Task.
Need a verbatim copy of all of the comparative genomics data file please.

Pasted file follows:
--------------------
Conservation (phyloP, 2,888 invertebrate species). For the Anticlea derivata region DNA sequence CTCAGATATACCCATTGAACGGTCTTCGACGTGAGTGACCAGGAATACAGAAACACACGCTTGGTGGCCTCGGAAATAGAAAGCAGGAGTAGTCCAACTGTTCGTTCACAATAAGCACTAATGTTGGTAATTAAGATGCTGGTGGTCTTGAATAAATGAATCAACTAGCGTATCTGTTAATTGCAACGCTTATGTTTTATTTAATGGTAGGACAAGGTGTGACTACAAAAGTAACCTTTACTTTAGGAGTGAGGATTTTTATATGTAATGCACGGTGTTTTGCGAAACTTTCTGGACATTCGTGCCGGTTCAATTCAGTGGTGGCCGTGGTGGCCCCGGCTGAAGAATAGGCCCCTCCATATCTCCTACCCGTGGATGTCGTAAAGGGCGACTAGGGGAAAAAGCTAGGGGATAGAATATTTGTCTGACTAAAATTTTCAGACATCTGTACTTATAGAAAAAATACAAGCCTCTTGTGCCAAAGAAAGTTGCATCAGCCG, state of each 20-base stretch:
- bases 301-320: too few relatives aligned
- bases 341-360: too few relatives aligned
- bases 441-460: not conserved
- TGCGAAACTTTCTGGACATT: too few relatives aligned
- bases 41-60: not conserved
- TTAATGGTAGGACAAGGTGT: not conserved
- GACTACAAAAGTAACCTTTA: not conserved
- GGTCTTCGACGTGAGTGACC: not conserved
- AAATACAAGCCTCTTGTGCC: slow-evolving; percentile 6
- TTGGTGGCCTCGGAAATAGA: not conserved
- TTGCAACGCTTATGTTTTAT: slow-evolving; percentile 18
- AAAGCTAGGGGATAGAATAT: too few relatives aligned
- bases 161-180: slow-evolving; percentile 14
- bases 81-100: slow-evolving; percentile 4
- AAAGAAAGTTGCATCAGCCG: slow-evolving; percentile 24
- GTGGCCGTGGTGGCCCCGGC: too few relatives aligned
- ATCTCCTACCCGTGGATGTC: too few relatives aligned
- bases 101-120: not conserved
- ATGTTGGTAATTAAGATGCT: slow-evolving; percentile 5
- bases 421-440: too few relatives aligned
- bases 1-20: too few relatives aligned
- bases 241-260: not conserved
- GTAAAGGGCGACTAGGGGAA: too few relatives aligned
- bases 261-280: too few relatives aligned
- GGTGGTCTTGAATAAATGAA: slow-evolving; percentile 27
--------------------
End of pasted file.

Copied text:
Conservation (phyloP, 2,888 invertebrate species). For the Anticlea derivata region DNA sequence CTCAGATATACCCATTGAACGGTCTTCGACGTGAGTGACCAGGAATACAGAAACACACGCTTGGTGGCCTCGGAAATAGAAAGCAGGAGTAGTCCAACTGTTCGTTCACAATAAGCACTAATGTTGGTAATTAAGATGCTGGTGGTCTTGAATAAATGAATCAACTAGCGTATCTGTTAATTGCAACGCTTATGTTTTATTTAATGGTAGGACAAGGTGTGACTACAAAAGTAACCTTTACTTTAGGAGTGAGGATTTTTATATGTAATGCACGGTGTTTTGCGAAACTTTCTGGACATTCGTGCCGGTTCAATTCAGTGGTGGCCGTGGTGGCCCCGGCTGAAGAATAGGCCCCTCCATATCTCCTACCCGTGGATGTCGTAAAGGGCGACTAGGGGAAAAAGCTAGGGGATAGAATATTTGTCTGACTAAAATTTTCAGACATCTGTACTTATAGAAAAAATACAAGCCTCTTGTGCCAAAGAAAGTTGCATCAGCCG, state of each 20-base stretch:
- bases 301-320: too few relatives aligned
- bases 341-360: too few relatives aligned
- bases 441-460: not conserved
- TGCGAAACTTTCTGGACATT: too few relatives aligned
- bases 41-60: not conserved
- TTAATGGTAGGACAAGGTGT: not conserved
- GACTACAAAAGTAACCTTTA: not conserved
- GGTCTTCGACGTGAGTGACC: not conserved
- AAATACAAGCCTCTTGTGCC: slow-evolving; percentile 6
- TTGGTGGCCTCGGAAATAGA: not conserved
- TTGCAACGCTTATGTTTTAT: slow-evolving; percentile 18
- AAAGCTAGGGGATAGAATAT: too few relatives aligned
- bases 161-180: slow-evolving; percentile 14
- bases 81-100: slow-evolving; percentile 4
- AAAGAAAGTTGCATCAGCCG: slow-evolving; percentile 24
- GTGGCCGTGGTGGCCCCGGC: too few relatives aligned
- ATCTCCTACCCGTGGATGTC: too few relatives aligned
- bases 101-120: not conserved
- ATGTTGGTAATTAAGATGCT: slow-evolving; percentile 5
- bases 421-440: too few relatives aligned
- bases 1-20: too few relatives aligned
- bases 241-260: not conserved
- GTAAAGGGCGACTAGGGGAA: too few relatives aligned
- bases 261-280: too few relatives aligned
- GGTGGTCTTGAATAAATGAA: slow-evolving; percentile 27